Those who manage the school should be responsible for instilling an effective continual professional development programme for all staff. With phonics in mind they should oversee the consistency of phonics delivery and provide feedback to improve practice. Management must also monitor pupil progress and instil teaching policy which benefits all pupils by ensuring that they are able to achieve realistic learning goals.

Furthermore, Rose suggests that initial teacher training should provide a demonstration of the need to focus on early-years phonics to bring about reading.

When observing phonics in my base school I have found that children are grouped by ability for all sessions, with smaller intense groups provided for EAL children. The planning and teaching is undertaken in line with the ‘Letters and Sounds’ resources in the following way (relates to Q25):

First you review and revisit the previous weeks’ letters and sounds to ensure retention; sometimes the teacher will review the first 100 words using flashcards which the children race to read as many as they can in a minute.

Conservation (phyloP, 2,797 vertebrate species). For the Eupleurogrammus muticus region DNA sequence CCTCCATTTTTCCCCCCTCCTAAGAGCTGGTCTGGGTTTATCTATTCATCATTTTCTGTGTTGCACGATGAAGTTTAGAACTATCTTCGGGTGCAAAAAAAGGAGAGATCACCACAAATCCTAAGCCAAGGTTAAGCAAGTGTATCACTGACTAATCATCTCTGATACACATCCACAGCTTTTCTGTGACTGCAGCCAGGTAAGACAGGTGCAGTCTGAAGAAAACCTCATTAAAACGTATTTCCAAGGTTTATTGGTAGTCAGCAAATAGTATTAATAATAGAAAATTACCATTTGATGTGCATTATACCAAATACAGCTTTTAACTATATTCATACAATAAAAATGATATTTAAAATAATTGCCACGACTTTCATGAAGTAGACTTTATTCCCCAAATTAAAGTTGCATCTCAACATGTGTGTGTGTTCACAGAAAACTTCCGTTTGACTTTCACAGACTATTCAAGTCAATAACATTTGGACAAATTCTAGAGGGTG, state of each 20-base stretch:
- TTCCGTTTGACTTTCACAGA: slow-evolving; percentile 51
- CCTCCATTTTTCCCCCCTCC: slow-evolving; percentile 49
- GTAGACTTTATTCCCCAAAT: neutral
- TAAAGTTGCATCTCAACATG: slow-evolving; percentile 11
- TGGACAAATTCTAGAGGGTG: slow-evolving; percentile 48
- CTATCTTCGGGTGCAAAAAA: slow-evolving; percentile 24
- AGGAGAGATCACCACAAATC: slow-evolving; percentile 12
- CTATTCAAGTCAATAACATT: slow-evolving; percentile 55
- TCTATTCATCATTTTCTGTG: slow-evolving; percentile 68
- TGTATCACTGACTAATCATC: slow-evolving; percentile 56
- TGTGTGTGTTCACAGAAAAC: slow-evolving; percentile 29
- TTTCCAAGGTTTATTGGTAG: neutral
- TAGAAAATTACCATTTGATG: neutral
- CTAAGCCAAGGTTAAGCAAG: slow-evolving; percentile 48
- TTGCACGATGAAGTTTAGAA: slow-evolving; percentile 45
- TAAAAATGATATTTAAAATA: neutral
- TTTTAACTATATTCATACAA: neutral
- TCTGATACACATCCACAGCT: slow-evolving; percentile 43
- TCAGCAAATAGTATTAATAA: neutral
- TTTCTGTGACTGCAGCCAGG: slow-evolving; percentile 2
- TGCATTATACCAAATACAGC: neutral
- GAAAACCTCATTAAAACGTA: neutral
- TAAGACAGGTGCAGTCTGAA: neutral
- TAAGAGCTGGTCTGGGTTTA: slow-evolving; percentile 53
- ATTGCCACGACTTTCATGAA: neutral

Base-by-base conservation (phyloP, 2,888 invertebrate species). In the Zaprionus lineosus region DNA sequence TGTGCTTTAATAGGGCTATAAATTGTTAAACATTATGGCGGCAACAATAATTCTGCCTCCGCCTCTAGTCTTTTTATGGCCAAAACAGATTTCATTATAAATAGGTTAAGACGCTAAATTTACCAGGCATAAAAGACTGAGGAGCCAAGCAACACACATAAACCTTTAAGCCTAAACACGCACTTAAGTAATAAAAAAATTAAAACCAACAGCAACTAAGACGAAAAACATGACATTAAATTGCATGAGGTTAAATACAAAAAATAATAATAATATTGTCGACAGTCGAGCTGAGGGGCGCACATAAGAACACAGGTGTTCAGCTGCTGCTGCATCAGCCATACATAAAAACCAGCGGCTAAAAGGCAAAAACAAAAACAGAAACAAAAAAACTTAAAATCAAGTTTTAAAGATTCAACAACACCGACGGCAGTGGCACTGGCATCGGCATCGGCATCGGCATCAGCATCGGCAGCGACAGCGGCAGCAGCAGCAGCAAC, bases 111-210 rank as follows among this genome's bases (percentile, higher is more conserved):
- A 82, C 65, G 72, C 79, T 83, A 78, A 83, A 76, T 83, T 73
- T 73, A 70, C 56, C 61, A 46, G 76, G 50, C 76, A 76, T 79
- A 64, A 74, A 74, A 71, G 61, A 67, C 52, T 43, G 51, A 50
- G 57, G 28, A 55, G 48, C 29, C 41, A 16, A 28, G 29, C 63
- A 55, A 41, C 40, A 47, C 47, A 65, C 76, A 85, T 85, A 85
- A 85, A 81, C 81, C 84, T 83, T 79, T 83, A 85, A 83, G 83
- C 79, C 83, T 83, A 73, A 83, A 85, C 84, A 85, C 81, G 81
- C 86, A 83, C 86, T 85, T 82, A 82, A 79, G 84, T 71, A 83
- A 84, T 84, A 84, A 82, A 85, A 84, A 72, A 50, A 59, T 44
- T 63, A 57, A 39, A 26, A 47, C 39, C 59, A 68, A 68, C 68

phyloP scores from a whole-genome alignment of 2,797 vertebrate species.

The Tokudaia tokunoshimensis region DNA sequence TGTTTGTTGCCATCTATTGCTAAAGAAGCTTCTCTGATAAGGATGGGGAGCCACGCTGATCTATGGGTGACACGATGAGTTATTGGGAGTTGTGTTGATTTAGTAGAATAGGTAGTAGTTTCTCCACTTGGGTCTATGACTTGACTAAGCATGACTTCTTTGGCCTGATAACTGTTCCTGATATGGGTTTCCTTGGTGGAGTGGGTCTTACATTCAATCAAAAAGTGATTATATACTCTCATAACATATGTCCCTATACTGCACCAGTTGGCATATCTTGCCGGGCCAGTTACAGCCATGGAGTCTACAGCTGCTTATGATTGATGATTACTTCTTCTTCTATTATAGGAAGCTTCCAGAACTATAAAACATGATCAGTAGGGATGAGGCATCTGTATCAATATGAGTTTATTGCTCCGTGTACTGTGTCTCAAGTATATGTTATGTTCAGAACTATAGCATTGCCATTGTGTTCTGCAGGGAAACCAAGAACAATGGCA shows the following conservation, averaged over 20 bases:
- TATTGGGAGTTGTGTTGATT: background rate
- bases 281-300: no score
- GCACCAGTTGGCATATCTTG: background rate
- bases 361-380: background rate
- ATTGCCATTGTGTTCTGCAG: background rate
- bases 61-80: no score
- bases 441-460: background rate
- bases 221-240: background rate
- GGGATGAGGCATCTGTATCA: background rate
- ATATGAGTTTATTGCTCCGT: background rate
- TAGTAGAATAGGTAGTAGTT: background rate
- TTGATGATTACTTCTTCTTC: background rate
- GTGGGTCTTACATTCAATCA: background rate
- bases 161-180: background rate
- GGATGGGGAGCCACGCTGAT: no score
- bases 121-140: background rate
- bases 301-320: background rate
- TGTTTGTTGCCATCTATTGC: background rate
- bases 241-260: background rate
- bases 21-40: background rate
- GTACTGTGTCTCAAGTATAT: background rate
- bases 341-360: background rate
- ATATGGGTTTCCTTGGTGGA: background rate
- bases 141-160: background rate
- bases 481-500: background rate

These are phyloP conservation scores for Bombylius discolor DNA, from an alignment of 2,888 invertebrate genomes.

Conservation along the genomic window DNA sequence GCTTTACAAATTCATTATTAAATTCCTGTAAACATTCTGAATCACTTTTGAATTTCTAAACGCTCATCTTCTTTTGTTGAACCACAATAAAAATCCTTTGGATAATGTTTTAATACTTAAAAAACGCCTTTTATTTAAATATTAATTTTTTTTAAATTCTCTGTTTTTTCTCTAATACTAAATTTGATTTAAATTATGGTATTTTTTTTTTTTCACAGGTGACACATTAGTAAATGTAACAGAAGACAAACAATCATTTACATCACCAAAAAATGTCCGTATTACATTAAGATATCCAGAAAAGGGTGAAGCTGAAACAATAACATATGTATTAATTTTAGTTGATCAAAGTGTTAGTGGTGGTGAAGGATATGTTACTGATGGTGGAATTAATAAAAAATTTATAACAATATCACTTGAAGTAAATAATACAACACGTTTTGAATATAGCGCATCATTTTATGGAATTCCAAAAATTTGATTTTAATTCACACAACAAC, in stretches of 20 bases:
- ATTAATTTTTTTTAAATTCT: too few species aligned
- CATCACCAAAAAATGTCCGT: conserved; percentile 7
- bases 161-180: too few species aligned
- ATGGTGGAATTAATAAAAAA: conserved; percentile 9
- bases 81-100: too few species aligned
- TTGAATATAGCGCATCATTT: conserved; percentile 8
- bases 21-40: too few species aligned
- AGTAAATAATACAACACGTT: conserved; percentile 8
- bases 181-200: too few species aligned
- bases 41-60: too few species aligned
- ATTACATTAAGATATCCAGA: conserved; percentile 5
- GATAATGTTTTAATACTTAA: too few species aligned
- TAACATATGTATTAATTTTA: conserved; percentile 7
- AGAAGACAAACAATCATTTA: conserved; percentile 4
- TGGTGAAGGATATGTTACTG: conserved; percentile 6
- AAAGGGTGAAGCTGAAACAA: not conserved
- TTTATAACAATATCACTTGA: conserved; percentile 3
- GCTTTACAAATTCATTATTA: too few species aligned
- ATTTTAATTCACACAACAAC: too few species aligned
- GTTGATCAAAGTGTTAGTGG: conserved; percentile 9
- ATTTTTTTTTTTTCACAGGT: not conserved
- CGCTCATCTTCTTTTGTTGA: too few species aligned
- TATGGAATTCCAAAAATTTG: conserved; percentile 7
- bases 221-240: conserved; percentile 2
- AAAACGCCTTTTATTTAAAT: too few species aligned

Next a new sound is taught, the teacher models how to write the sound and explains the phoneme family (other letter combinations with the same phonetic sound).

Practise the new sound by first modelling the writing of a word using the subject sound and then instructing children to write different words which contain that sound.

Applying the sound just learned, the teacher writes a sentence (normally something funny) which pupils are asked to read and write their own if time allows. This provides an understanding of the word in context (process two of Simple View of Reading).

To bring about word recognition and comprehension – the key features of the Simple View of Reading – I have observed a number of methods in school;

Children are given reading books to take home and practise reading with parents; comprehension and reading accuracy are checked before a child is allowed to change their book. Children are also encouraged to activity use the library facility to take home an extra book they wish to read themselves. This is to encourage them to foster the attitude that being able to read brings many benefits.

Daily phonics lessons, taught according to the method described above.

Children are given spellings to learn which relate to the phonics they are learning about.

Guided reading groups are done regularly to teach the children how to decode and comprehend texts.

The children are encouraged to sound out words to find the phonemes when spelling and reading.